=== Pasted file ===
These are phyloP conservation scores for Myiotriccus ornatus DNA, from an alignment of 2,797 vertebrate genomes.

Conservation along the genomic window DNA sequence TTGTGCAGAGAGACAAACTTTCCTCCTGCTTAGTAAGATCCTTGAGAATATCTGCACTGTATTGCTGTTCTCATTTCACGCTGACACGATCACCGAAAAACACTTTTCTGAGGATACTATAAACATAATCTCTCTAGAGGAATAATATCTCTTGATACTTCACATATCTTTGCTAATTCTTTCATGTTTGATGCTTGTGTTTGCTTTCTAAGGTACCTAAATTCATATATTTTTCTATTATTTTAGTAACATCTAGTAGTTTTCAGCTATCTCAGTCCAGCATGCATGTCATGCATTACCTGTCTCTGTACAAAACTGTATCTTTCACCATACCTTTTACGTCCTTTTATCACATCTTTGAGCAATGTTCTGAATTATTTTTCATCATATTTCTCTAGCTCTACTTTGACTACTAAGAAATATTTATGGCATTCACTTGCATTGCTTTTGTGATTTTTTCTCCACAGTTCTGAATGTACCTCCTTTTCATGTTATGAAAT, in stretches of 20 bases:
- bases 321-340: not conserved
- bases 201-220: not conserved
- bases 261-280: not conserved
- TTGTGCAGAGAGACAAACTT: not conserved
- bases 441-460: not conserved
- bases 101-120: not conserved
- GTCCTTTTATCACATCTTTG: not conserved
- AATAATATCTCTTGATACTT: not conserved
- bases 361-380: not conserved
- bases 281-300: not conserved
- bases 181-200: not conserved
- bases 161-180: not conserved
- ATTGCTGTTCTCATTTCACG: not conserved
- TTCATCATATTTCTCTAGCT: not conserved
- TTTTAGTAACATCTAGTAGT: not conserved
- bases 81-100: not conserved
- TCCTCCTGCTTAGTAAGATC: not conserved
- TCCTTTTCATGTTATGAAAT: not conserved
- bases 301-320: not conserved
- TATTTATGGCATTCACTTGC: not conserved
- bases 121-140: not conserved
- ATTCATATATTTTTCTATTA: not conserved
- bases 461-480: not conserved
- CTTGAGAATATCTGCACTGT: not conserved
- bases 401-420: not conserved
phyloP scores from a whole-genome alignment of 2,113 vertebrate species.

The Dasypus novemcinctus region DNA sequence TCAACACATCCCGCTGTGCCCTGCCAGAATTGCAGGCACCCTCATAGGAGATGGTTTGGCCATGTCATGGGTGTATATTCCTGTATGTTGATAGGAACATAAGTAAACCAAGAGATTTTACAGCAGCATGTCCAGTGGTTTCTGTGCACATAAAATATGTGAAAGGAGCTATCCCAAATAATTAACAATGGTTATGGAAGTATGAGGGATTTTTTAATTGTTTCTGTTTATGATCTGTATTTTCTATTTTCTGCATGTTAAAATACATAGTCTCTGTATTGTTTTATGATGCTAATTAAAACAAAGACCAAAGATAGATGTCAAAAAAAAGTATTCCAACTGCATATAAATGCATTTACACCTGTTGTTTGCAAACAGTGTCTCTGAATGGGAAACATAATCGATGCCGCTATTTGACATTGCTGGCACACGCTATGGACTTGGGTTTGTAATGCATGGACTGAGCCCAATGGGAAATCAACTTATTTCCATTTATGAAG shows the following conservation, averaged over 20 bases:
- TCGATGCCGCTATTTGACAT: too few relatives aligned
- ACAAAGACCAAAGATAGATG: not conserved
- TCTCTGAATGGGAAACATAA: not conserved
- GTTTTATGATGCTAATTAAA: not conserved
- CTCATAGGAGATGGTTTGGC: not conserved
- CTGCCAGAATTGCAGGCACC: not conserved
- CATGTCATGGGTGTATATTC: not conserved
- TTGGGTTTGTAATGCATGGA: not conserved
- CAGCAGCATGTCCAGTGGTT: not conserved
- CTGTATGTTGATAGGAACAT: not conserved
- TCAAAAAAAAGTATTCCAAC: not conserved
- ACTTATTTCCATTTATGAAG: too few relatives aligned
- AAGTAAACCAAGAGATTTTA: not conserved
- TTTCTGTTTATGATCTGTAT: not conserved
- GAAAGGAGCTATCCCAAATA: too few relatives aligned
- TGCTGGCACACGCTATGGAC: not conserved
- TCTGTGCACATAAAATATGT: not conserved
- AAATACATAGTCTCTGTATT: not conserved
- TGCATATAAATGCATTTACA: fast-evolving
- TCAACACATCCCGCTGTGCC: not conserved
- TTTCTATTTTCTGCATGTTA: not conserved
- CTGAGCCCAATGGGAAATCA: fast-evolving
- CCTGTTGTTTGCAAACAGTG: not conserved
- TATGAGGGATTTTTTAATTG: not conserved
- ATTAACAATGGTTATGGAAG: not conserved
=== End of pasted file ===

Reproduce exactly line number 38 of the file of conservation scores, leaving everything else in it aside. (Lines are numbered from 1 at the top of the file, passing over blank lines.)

- CAGCAGCATGTCCAGTGGTT: not conserved